The trails are bordered by Interstate 20 and Business Loop 20 (old Highway 80) between Loop 250 and South County Road 1250 in Midland County. At the time I started riding there, 1250 was still dirt. I remember the impressive sight of a mile of pickups parked on the service road lined up bumper-to-bumper with motorcycles buzzing everywhere. It was an intimidating place for young riders, but the old salts were quick to show me the ropes. The riders established the direction and other courtesy rules of travel on the course, and I soon learned to get out of the faster riders’ way. The trail system had four major lobes that adjoined a central circular track around an old windmill tank near a “buffalo wallow.”
Sunday was the big day for the trails, with dozens if not a hundred spending the day at the track. My family would pack lunch and drinks along with enough pit gear to keep me going through the day. My mom usually watched in horror as I tore up the dirt with the much older and more experienced riders. Trail riding is different than motocross, and this is where I discovered the zen-like state that a long motorcycle ride delivers. Even a kid experiences stress, and I was happy to leave my worries on the track.
As I entered high school we moved closer to the Six Mile Trails. I was now able to hit the trails in the evening and summer days when almost no one else was there. My cousin and I discovered that we could reach the trails with a short trip down a county road to the dirt. The trails would take us all the way to the National Truck Stop where we could refuel and score snacks and drinks.
During my first semester at Midland College, my Kawasaki KLR 250 was my only mode of transport, rain or shine. While the KLR is a perfect dual-sport machine, I learned quickly that the wear-and-tear of trail riding makes it tough to get to school in the morning. More than once the odd mesquite-flattened tire caused me to be late for class. I once lost a license plate after crushing it between the tire and fender on a jump. Still, the trails were a great escape.
I didn’t own a motorcycle again until 2003. I still made trips to Six Mile Trails, but this time it was on a mountain bike. I worked evenings and would make morning trips to get a workout. This is when I noticed the end of the trails coming. Four-wheel ATV’s were becoming the norm, and they changed the shape of the trails. There were now two “ruts” instead of a concave cross section, and it altered the feel and speed on two wheels. The biggest change was that the trails were very popular and people began centering around the lake bed instead of alongside the road. For some reason, riders started cutting numerous new trails near the lake bed to the point that it was tough to discern the original trails. Accidents were becoming more prevalent, and it was common to see four helmetless kids piled onto a four wheeler while drunk parents looked on. Much of the land was owned by the City of Midland, and one day the “no trespassing” signs popped up and the sheriff’s office began enforcing the closing.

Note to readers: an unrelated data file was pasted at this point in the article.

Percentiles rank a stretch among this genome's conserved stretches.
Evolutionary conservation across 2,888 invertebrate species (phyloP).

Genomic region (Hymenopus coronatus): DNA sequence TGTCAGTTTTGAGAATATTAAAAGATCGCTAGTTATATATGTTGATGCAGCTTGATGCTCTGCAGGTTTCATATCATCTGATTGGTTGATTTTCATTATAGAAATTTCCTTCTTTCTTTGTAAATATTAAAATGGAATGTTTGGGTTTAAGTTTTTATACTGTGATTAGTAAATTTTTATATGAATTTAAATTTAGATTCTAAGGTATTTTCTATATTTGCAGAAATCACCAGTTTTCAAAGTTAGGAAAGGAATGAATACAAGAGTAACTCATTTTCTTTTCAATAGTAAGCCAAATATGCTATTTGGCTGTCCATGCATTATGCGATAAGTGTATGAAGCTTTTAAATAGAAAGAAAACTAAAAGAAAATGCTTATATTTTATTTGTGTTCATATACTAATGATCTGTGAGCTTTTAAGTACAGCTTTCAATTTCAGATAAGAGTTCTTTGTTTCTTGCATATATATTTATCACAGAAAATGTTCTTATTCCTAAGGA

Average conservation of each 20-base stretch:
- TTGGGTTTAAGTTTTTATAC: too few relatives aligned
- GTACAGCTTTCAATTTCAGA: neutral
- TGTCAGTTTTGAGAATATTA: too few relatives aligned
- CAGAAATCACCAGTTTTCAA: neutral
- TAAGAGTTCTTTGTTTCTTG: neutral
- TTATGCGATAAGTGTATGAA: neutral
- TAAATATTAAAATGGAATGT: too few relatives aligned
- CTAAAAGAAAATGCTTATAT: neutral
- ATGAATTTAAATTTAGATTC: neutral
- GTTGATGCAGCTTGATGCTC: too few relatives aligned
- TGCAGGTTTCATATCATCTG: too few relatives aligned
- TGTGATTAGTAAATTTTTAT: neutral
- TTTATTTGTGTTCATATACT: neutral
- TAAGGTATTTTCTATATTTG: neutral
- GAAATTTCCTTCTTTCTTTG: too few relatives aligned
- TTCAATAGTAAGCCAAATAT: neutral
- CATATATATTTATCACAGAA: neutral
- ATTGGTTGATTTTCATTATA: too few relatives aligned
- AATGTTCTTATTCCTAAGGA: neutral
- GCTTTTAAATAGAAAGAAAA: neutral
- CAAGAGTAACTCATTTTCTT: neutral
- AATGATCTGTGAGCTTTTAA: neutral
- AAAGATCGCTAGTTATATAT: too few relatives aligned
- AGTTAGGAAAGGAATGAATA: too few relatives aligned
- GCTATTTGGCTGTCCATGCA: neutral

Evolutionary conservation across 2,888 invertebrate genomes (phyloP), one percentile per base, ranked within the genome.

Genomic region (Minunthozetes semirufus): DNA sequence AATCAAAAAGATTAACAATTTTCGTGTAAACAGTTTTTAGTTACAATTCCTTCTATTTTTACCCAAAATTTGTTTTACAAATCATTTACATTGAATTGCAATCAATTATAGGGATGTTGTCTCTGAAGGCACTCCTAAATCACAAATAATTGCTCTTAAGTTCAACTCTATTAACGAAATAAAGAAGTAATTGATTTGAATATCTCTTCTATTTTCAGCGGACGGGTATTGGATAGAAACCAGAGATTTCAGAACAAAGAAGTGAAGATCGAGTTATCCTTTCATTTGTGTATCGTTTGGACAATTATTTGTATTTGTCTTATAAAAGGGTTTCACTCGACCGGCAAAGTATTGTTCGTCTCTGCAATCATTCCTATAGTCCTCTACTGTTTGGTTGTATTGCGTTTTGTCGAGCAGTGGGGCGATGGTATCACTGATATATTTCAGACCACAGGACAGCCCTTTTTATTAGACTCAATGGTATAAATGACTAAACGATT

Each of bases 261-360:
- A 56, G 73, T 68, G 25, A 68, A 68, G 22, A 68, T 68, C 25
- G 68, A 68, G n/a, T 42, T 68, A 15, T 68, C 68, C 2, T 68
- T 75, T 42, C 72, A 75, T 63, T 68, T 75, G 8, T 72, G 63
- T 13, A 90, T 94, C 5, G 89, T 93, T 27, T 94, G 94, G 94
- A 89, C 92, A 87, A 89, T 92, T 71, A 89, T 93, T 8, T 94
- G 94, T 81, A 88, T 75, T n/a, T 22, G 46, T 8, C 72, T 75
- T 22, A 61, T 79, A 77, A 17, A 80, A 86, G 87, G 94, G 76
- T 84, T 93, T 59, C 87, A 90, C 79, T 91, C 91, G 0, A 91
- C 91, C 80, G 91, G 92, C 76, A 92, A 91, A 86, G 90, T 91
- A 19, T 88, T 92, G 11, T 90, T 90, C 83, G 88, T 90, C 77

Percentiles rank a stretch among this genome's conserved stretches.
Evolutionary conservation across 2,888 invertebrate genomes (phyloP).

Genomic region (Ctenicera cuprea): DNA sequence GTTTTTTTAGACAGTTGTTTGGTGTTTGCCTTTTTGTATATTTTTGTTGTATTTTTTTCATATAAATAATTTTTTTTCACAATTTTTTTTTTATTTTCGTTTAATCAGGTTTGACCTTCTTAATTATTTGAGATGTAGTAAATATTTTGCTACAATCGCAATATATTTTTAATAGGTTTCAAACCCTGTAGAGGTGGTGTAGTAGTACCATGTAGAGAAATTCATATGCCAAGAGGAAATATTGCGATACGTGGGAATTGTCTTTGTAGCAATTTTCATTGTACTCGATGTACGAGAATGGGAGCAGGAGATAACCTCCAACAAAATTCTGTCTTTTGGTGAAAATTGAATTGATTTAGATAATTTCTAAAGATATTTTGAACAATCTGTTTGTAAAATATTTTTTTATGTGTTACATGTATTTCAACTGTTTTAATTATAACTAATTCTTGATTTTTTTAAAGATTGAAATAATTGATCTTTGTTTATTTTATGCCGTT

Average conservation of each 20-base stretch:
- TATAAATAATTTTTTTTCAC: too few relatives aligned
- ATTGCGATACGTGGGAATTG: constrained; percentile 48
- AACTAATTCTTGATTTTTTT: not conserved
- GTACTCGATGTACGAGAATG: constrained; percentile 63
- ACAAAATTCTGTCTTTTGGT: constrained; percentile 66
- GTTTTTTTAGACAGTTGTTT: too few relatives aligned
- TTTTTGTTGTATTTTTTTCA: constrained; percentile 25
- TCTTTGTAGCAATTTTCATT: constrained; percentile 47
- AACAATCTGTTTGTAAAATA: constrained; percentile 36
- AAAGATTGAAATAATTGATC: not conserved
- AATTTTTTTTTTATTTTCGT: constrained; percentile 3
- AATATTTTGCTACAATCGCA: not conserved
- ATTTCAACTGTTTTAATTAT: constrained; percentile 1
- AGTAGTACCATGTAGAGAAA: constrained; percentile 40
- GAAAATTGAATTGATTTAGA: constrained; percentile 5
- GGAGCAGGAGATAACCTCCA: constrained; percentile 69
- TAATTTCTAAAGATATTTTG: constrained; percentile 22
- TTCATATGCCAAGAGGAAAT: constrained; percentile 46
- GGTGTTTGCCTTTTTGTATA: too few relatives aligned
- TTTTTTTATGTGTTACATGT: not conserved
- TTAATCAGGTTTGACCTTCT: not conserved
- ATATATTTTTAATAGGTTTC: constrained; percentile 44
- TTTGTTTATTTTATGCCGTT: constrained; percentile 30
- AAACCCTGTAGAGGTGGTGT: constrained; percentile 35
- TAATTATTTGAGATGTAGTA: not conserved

The Regional Planning Commission built a police driving track on the north side of the trails sometime around 2000 and the trails evolved around the driving track. Agri-Empressa purchased a large chunk on the east side that fenced off the southeast loop. I drove by the site in January of 2013 and saw that most of the property is being developed and the remaining trails are disappearing into vegetation.
It is also the site of the best snipe hunt ever conducted. Sometime around 2004 when I was a patrolman for the Midland County Sheriff's Office, I rolled up on a suspicious vehicle inside the circular lake bed track one winter night. It was a group of teens, and one of them came running up to me. She explained that it was a snipe hunt for an out-of-state relative who desperately deserved practical joke revenge. It was a slow night, so I told the girl to act scared as the other kids walked up to see what was going on. I put the word out over the radio and was soon joined by a couple more deputies and the high sheriff himself. I began reading the Endangered Species Act (well, I made it up) and explained that the snipe was endangered and snipe hunters could be subjected to a hefty fine. All was going according to plan until one of the co-conspirators broke out laughing. The victim conceded that revenge was duly served, and we all posed for a photograph with the kids. The mark was featured with his snipe stick and bag in hand.
I’m saddened to see Six Mile Trails fade away, but it’s the price of a strong economy. Not only is it where I found a love for motorcycling, it is where I flew model rockets with my son, hunted rabbits with my cousins, and had tailgate parties with high school friends. I miss the dirt bike days, but my Councours 14 and miles of open road does the trick these days.
The photo is dated 1996. The major trails are visible, but the newer trails can be seen.
I’m sure there are others with memories or historical info about the trails. Please comment and share your story!